Teófilo Acuña talked with Jo Lateu
Asked about his family, Teófilo Acuña’s expression saddens. ‘I have a small family. They are very worried about me and I’m obviously very worried about them. But I also have a very big family – my community. I have been displaced for a long time and being separated from both of these families affects me a great deal.’
Teófilo is the founder and leader of FEDAGROMISBOL, the Federation of Agro-Miners in the South of Bolívar, Colombia. He represents thousands of small-scale campesinos who are dependent on gold-mining and agricultural work. Their livelihoods are being threatened by a company called Kedahda, which has applied for 2,114 mining concessions in the area. Since the company’s expression of interest, paramilitary intervention and human rights abuses have increased, blockades have been set up to prevent access to food and supplies, and social, political and community leaders have been detained – all tactics aimed at forcing the agro-miners into moving off their land.
In one sense such paramilitary intervention is nothing new. Colombians have for years suffered from the ongoing struggle between the FARC (Revolutionary Armed Forces of Colombia) and the US-backed Colombian Government. Since 11 September 2001, the US has backed off from encouraging peace in the region, citing the ‘war on terror’ and the ‘war on drugs’ as reasons to hand over $700 million a year in military aid. Kedahda, part-owned by mining giant Anglo-American, is now one more enemy at the gates.
Teófilo has been instrumental in organizing the campesinos against this latest threat. ‘The Federation’s founding principle is our right to remain in our territory. We work to protect our small-scale miners against the injustices that are being committed against them,’ he says. As a result of his involvement, he has been subject to death threats, illegal detention and ongoing separation from his family and friends, since it is not safe for him to return to his home.
‘It’s not just me who’s received threats; many others have too,’ he is quick to point out. ‘People are being threatened – there’s even more persecution now than there was before. Acts of silencing people such as me, making them disappear, framing them or killing them…’
Teófilo tails off, remembering his colleague Alejandro Uribe Chacón, who was killed by the Colombian Army on 19 September 2006. ‘He was one of the youngest leaders of the Federation. He was very forward-thinking and involved in issues such as education. The people in the municipalities reacted to his death by mobilizing over a period of 45 days. They called on the state to explain exactly what had happened and to respond to his death. On 30 October 2006 the Government signed a number of accords in response to the petitions we were making, saying they would not only look into Uribe Chacón’s death, but also at the whole mining question and the human rights violations that were taking place. Since 1985 the Government has made lots of accords with our organizations, but they are never fulfilled.’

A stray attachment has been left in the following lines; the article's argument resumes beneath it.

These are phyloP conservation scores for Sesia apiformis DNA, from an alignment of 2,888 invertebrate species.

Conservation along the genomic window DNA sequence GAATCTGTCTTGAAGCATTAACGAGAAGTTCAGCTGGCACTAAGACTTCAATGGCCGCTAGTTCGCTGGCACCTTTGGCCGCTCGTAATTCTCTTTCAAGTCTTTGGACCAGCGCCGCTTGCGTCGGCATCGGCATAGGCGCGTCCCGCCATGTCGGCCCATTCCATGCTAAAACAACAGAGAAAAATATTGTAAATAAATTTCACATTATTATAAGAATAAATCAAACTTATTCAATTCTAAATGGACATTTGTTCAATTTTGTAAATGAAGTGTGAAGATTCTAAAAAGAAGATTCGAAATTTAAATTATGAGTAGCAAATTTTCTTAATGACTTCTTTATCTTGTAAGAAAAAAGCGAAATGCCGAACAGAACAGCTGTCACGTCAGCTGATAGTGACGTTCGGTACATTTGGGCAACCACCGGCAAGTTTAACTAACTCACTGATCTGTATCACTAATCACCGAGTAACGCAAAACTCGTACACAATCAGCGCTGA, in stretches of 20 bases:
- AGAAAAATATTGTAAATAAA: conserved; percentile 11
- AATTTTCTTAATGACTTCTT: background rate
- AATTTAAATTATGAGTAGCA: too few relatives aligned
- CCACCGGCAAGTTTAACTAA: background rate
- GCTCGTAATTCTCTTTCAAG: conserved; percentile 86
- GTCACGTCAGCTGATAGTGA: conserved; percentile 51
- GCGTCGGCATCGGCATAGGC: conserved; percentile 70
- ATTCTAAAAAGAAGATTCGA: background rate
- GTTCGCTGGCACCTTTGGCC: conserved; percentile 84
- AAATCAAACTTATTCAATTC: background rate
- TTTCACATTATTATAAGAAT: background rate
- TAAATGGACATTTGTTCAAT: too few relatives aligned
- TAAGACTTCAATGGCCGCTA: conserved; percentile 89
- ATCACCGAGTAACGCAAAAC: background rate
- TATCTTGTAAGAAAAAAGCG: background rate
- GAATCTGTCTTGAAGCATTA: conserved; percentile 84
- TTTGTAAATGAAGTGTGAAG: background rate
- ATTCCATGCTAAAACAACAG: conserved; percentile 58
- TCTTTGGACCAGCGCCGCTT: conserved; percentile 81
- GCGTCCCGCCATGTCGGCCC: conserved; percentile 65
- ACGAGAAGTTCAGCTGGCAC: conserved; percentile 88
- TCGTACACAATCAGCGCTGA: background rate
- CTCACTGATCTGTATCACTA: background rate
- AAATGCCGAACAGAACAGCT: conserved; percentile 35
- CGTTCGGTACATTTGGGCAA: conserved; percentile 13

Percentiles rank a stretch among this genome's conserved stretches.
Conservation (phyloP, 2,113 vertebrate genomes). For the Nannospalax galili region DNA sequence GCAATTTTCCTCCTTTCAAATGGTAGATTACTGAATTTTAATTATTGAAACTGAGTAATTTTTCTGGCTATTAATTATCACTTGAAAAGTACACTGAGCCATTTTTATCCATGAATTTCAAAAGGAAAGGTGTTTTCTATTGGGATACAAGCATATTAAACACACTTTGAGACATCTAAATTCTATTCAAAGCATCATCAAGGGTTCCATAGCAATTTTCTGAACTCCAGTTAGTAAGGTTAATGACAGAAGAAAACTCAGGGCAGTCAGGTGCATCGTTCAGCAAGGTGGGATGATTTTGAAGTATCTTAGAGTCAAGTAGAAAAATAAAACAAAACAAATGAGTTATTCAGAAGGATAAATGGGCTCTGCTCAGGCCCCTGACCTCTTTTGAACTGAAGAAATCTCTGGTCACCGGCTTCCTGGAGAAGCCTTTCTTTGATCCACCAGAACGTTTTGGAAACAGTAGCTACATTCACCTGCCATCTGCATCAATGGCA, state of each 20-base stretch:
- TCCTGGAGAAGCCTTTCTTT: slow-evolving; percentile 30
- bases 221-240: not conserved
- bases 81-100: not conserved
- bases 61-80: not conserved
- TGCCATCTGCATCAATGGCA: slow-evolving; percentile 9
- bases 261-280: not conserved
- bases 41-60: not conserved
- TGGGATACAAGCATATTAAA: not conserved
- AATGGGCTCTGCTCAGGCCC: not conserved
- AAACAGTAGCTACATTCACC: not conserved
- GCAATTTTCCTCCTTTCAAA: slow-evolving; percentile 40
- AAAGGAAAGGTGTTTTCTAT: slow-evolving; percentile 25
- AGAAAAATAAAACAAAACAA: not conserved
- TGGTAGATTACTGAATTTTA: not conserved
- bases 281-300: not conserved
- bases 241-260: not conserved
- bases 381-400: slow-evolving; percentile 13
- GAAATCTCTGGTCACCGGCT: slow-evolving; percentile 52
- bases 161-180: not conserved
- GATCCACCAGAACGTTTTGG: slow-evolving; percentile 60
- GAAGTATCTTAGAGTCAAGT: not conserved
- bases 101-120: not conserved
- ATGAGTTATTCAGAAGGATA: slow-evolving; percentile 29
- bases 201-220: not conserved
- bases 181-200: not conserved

FEDAGROMISBOL came into being in 1998, when the Government told the campesinos that it would not engage in a dialogue with them because their existing organization did not have a high enough profile. ‘By changing ourselves into a federation, we achieved a level of legality which won us certain accords. But in spite of this legality we go on being persecuted and stigmatized and labelled as guerrillas, by the same governmental authorities with whom we are having this interchange. On 26 March 2006 our public assembly decided to reject the entry of transnational corporations into our territory. To reject the exploitation, the resource extraction, and in turn all the violence, unemployment and displacement that it generates.
‘We decided that the gold in our territory should be life-giving, it should not bring about death. Following the assembly’s declarations, the Government decided that it would move into this region and militarize it, whatever the cost. Since then we have seen a marked increase in human rights violations and the reactivation of paramilitary forces, which are working in conjunction with the state security apparatus.’
The mobilization of the community after Uribe Chacón’s death and Teófilo’s detention in April 2007 (he was released after 10 days, following an international protest campaign) is proof that by working together, the campesinos can have a voice. But when asked if he believes that the miners can continue to hold out against the might of the transnationals, Teófilo responds cautiously at first: ‘I don’t exactly know how we can draw out a concrete solution… you see the same struggle in so many parts of the world; these corporations have left many large regions desolate. We hope we can reach a solution because we don’t believe that anyone with morality and principles, who is a human being, can invest a single peso in the displacement and massacre of people in foreign lands.’ Then, as he speaks, his determination and passion reignite: ‘We believe that resistance will go on and must go on. Our struggle is one which is being carried out around the world. We need to globalize this struggle so that we can achieve a better world.’